Well, it looks like I've lost a bet, thanks to Google. A friend and I were arguing about Chrome OS a month or two ago. He was sure Google was going to bring it to tablets. I said no way; Android was for tablets, Chrome OS for netbooks and light laptops. Yes, I knew Google had mentioned Chrome OS on tablets a while back, but that was before Honeycomb.
It turns out I was wrong. Yesterday CNET's Stephen Shankland published an article documenting tablet indicators in the latest version of Chrome OS and the evidence is pretty compelling (an on-screen keyboard and a user-agent of "CrOS Touch" are both dead giveaways).
Google's official response to Shankland's discoveries?
"We are engaging in early open-source work for the tablet form factor, but we have nothing new to announce at this time...Chrome OS was designed from the beginning to work across a variety of form factors. We expect to see different partners build different kinds of devices based on Chrome OS, but for this initial release we are targeting the notebook form factor."
The first commercial Chrome OS netbooks are due out this summer (I'm calling them netbooks not due to size but due to the cloud-based OS) but once those hit the market Google's statement allows for pretty much anything to happen.
I was lucky enough to get a CR-48 netbook last December. I wanted to love it, and I made a valiant effort to use it as my secondary laptop for a week or two, but it just didn't work out for me. I don't think Chrome OS is very good. Not for netbooks and, in its current form at least, not for tablets, either.
What I find most interesting about Android Honeycomb is that it allows for segmenting screen real estate (at least that's the sense I get; I don't own a Honeycomb device). Along the same lines, one of my biggest peeves about iOS on an iPad is that everything takes up the whole screen. If I want to chat with someone via IM I need to devote all my screen real-estate to doing that, at least while I'm focused on the chat. Chrome OS has the same problem in most cases. Everything is a web page, and since the OS is the browser, you can't reduce the size of the window. In other words, a web-based IM client has to occupy a full-screen tab.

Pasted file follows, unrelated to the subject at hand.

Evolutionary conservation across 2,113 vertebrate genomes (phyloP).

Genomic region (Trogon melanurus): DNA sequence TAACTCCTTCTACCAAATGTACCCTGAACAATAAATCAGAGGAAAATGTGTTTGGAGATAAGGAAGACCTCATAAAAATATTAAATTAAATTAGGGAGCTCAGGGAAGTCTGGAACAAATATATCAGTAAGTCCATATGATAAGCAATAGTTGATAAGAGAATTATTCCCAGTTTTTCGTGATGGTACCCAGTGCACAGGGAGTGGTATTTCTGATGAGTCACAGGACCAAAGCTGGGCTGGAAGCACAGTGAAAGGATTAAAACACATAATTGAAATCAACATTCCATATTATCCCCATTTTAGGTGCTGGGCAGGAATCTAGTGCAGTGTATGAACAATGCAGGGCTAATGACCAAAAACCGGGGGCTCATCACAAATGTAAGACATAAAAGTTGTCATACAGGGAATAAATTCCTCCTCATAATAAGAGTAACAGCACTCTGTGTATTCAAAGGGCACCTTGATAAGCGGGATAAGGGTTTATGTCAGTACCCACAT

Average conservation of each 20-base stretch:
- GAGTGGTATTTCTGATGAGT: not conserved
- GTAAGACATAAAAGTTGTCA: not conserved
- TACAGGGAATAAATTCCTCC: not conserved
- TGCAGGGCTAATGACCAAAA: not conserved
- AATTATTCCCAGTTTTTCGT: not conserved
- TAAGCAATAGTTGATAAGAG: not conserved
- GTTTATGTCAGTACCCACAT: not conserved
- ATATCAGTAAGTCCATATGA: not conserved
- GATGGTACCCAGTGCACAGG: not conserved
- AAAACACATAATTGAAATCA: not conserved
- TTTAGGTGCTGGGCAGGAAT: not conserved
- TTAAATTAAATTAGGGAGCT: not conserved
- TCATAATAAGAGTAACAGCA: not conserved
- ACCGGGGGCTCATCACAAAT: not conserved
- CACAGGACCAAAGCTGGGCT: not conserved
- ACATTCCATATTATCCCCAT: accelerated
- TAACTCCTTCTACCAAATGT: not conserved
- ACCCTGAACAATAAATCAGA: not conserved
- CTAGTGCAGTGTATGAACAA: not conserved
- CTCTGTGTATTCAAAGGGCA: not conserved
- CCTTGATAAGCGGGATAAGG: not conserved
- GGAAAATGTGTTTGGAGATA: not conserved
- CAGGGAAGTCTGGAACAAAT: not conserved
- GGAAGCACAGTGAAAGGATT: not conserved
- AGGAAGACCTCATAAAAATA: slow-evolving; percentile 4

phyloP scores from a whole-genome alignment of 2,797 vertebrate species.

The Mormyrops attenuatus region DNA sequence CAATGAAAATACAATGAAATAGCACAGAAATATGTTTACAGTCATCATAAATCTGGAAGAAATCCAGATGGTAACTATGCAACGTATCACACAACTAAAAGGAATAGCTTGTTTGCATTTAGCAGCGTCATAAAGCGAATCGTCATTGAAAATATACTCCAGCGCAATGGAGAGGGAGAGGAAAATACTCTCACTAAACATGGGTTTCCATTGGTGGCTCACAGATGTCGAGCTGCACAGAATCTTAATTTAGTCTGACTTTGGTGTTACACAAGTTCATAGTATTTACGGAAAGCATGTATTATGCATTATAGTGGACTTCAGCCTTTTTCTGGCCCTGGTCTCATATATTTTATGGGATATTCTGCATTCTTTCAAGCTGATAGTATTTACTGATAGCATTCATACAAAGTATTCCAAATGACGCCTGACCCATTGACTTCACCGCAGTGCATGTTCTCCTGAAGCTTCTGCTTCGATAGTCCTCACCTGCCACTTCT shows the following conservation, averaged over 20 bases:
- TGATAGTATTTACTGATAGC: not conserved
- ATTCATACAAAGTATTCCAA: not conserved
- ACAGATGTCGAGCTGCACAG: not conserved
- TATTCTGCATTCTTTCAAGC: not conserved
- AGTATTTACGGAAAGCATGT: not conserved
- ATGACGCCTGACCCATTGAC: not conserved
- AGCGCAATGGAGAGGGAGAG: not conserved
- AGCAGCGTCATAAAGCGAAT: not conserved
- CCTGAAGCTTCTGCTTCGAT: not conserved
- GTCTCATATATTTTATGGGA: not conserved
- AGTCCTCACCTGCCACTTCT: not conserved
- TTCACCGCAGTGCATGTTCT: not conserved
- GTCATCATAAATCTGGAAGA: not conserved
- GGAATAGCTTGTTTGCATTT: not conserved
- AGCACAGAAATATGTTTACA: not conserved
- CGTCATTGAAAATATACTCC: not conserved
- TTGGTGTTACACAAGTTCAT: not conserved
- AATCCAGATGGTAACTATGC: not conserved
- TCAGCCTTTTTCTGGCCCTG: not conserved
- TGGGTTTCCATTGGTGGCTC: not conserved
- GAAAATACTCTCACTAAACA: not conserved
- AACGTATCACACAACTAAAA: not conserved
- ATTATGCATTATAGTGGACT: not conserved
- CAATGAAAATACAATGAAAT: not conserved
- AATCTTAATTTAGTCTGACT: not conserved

I found that limiting in Chrome OS on a netbook and I find similar behavior limiting on a tablet. I need an OS that lets me see a web page and an IM client and a music player client and a twitter client...all at the same time. Chrome OS can't do that, iOS can't do it, but Honeycomb gets at least partially there.
So I see Chrome OS as a step backwards from Android Honeycomb at this point. Of course Google could overhaul the system and port Honeycomb's "Fragment" system to Chrome OS. Maybe that's part of the vague rumor we've heard about Android and Chrome OS eventually merging into a single OS.
Setting aside my person quibbles, though, I have to wonder how wise Chrome OS tablets are from a marketing point of view. Won't this cause even more customer confusion? When Joe Consumer decides to buy a tablet this summer, he'll be able to go into an Apple store and essentially pick Small, Medium or Large and walk out with an iPad. Buying an iPad is dead simple.
Alternatively, he can go to a Best Buy and look at tablets and have to decide if he wants a 7", 9" or a 10" tablet, then pick Android or WebOS or Blackberry OS (or, perhaps, Windows). If he picks Android he'll next have to choose from one of several manufacturers, trying to make sense of different CPUs and other factors. There're a lot of factors to consider! Now Google is going to add yet another tablet OS to throw into the mix. Maybe one more won't make things any more confusing; maybe the "non-Apple" tablet market is already too fractured to be saved. Maybe Google just doesn't care. After all, they generally aren't the ones selling hardware.
So what's the upside of Chrome OS? Honestly I had to engage my buddy in a loud debate before I could find one. Finally I realized the one benefit of a Chrome OS tablet: storage. You won't need a 16 GB Chrome OS tablet: everything is stored in the cloud. That means a Chrome OS tablet could be a lower cost option than a tablet running Honeycomb (where you'll want lots of storage for your apps and local media).
Cost aside, I just don't see a real benefit to a Chrome OS tablet. Almost by definition, a Honeycomb tablet is going to be able to do anything a Chrome OS tablet does (via its built-in browser), plus run native apps. That cost different had better be significant. How about that $99 tablet we've all been dreaming of? If Chrome OS can get us there, I'll stop being grumpy about it.
Am I missing anything, readers? Are there other benefits to porting Chrome OS to a tablet form-factor that I'm not seeing? Please share your ideas because I can't help but think I'm missing something obvious.
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This story, "Chrome OS Bound for Tablets -- Why?" was originally published by ITworld.